The course work consists of a combination of written
assignments (15% of the grade), programming projects (45%), and
There will be 3 written homework
assignments (each worth 5% of the overall grade). The assignments will
be due in
a week's time at the beginning of the class on the due date. The
assignments would be based on the concepts covered in the lectures and
the textbook/reading materials.
There will be 3 programming projects
(each worth 15% of the total grade). Each of these projects will be due
in about 2 weeks time. You will be required to submit your code online along with a report, README
makefile, and any other files as specified by the due date/time
specified. The online submission must be done through the
course Canvas site. Detailed submission
instructions will be provided along with the project specifications.
For each project, you will be provided with
certain system specifications, which you will be required to implement,
and then test and evaluate this implementation.
These projects will require you to apply the
concepts (mechanisms/algorithms, etc.) that you learn in the
course and the goal will be to expose you to the systems issues
and tradeoffs in a real implementation, and also familiarize you with
programming in a distributed systems environment.
We strongly encourage you to work in teams of
two for the programming projects, however, you can work alone if
Late Submission Policy: There
will be a 10% penalty assessed on submissions that are submitted late but less
than 24 hrs after the
deadline, and an additional 30% for each
additional day that the submission is late.
This policy will help you to get partial credit even if you could not get your project working completely on time, but if you feel spending a little more time will help.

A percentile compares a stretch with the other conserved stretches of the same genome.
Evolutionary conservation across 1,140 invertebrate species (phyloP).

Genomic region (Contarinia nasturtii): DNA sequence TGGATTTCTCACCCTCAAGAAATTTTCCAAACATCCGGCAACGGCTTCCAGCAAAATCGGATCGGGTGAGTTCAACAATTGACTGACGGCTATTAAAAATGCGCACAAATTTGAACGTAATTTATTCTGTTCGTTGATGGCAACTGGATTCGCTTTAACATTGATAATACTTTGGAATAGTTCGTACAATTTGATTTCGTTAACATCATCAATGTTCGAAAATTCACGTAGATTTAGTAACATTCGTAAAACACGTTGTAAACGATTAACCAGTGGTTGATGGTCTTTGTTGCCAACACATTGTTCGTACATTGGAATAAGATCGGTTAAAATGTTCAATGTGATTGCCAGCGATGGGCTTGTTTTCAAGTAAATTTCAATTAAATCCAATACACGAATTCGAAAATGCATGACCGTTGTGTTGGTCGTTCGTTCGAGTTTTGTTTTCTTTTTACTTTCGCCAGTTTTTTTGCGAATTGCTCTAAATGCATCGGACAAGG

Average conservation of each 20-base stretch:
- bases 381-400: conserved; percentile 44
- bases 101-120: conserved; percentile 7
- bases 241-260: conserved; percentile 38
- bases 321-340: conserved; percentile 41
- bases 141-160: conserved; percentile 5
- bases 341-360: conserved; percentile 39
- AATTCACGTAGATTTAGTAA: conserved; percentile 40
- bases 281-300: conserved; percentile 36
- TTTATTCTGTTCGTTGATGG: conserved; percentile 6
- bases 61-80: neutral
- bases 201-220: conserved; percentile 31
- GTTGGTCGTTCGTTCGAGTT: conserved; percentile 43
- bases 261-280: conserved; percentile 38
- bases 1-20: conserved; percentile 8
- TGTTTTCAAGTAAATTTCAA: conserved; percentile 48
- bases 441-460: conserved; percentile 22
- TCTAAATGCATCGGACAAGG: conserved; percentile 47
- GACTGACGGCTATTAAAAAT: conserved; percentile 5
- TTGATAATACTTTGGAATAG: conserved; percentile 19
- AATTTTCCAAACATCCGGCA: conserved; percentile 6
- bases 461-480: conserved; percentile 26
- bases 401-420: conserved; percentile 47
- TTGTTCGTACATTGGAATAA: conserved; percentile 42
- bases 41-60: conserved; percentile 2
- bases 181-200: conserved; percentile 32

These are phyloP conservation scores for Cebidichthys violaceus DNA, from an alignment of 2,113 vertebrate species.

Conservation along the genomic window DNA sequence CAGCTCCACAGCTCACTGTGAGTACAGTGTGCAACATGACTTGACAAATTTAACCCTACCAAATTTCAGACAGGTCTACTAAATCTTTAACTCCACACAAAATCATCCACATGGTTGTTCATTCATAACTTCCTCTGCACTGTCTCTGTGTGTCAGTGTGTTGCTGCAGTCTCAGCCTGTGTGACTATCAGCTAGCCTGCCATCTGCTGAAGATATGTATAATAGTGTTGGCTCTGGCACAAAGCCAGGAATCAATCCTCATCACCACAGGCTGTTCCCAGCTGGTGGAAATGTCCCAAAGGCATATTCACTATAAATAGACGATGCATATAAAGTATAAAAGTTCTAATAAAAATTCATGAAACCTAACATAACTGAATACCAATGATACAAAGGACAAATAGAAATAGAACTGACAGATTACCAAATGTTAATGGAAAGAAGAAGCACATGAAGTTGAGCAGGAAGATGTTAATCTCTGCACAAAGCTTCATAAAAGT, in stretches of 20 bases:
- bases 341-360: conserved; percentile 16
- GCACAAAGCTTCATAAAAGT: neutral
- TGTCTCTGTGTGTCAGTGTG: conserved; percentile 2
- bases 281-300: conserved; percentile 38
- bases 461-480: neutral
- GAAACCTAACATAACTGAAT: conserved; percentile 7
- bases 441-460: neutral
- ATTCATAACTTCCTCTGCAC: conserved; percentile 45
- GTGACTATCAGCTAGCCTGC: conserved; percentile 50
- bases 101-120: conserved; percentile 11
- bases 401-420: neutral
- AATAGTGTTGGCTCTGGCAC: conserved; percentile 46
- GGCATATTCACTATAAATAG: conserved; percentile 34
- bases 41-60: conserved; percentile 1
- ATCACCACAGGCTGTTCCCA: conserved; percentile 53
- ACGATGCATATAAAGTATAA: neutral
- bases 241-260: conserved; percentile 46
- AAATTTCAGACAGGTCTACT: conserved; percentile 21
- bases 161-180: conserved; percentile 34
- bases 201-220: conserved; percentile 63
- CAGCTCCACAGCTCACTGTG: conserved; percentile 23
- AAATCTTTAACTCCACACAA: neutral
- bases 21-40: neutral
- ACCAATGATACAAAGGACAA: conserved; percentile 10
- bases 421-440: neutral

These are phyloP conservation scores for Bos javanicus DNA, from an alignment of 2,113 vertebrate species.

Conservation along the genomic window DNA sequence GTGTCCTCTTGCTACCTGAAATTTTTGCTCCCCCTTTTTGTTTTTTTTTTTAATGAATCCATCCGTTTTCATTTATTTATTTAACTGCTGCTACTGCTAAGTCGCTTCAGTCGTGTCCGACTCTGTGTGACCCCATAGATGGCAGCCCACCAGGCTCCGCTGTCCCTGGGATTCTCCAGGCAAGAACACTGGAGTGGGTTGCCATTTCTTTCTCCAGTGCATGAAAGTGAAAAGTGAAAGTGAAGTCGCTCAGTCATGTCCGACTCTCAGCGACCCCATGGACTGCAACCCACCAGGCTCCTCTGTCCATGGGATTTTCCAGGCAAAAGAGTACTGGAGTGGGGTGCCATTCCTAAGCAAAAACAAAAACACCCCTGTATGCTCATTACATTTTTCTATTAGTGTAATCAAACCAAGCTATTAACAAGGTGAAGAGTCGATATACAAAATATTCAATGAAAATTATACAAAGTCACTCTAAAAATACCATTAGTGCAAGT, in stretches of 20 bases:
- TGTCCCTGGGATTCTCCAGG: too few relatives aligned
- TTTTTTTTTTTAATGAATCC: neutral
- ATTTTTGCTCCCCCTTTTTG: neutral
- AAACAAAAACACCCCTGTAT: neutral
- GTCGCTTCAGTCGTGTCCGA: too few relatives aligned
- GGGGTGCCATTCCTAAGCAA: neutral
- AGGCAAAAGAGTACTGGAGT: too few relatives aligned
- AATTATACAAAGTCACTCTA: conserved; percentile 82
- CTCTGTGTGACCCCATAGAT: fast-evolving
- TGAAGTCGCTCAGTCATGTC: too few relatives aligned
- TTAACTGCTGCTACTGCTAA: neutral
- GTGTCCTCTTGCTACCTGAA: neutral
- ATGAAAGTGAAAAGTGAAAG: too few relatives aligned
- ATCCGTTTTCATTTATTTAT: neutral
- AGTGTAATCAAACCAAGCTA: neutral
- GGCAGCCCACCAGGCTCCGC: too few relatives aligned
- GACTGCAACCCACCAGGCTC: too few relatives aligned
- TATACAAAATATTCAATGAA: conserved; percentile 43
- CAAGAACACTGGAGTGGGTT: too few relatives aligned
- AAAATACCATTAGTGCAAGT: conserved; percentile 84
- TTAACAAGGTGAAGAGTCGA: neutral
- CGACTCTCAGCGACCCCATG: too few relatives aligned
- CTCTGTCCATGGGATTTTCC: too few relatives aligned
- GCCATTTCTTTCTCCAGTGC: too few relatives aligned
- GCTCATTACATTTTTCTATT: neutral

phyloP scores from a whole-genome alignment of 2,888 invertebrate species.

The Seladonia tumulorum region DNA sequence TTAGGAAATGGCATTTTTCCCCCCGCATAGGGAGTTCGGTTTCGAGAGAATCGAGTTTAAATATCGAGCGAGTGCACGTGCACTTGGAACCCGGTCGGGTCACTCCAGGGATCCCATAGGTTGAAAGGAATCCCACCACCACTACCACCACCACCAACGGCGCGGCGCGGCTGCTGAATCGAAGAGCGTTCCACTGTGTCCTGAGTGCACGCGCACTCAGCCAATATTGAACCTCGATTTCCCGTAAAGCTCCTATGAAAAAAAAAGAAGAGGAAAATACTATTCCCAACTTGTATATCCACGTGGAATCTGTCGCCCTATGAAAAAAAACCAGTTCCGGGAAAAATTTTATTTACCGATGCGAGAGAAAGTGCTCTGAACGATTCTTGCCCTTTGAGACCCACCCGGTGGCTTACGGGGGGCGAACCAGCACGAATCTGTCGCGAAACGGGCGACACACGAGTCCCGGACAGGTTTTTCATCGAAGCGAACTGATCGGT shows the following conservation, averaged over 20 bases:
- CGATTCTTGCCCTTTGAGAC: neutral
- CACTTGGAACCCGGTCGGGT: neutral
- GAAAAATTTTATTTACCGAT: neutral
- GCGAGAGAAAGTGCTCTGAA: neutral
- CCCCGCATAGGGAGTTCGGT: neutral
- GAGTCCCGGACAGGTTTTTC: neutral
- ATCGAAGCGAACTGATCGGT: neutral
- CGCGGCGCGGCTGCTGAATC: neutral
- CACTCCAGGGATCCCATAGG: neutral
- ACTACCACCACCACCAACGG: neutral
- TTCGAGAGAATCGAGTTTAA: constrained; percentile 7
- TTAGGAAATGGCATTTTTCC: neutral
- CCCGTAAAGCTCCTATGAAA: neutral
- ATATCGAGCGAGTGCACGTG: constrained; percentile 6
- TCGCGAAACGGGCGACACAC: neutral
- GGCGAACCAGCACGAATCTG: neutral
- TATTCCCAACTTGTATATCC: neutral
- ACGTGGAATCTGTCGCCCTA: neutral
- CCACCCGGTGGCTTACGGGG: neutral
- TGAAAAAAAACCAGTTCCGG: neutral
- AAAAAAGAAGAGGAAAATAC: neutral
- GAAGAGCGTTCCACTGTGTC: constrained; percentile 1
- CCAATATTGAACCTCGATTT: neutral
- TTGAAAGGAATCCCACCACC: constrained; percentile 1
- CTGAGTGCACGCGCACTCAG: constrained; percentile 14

Note: This policy is open to modification (e.g., because of due date extension, dependency between multiple assignments, time constraints, etc.). Any modification to the policy will be announced.
There will be 1 mid-term exam and 1 final exam.
The mid-term exam will be worth 15% of the grade, while the final will be worth 25% of the grade.
The exams will be held in-class: the mid-term during regular class hours, and the final during the finals week at the assigned time. While the mid-term exam will cover the material covered over the previous 5-6 weeks, the final will be comprehensive and include all material covered in the course.
Electronic devices and sharing of material is not allowed during the exams.
If you must
miss an exam, notify the instructor before
. Acceptable excuses are limited to serious health
personal problems, religious needs, or substantial participation in
University sanctioned student events. In the absence of a valid reason or without prior approval,
no makeup exams will be allowed.
Class videos and Discussion forum
The taped lectures will be available immediately to UNITE students, and with a 10-day delay to on-campus students. So the on-campus students should attempt to attend the lectures to avoid falling behind on the course material. All preceding lectures will be made available to everyone about a week before the exams.
A discussion forum
will be available via the Canvas site where students can post questions and discuss topics related to the class. The forum should be used appropriately, so that
the postings must be relevant
to the class, must not ask for or give information that could be
considered cheating, and must be respectful. We would encourage you to
post questions to the forum only after making an attempt to find a
solution yourself first. Students are encouraged to respond to others if they can.
The instructor and the TA will also monitor the forum regularly and respond as needed.
You will also be assigned readings from
the textbook and additional material each week related to the topic
being covered in the lectures. You should plan on spending
additional time outside the lecture to go through the reading material.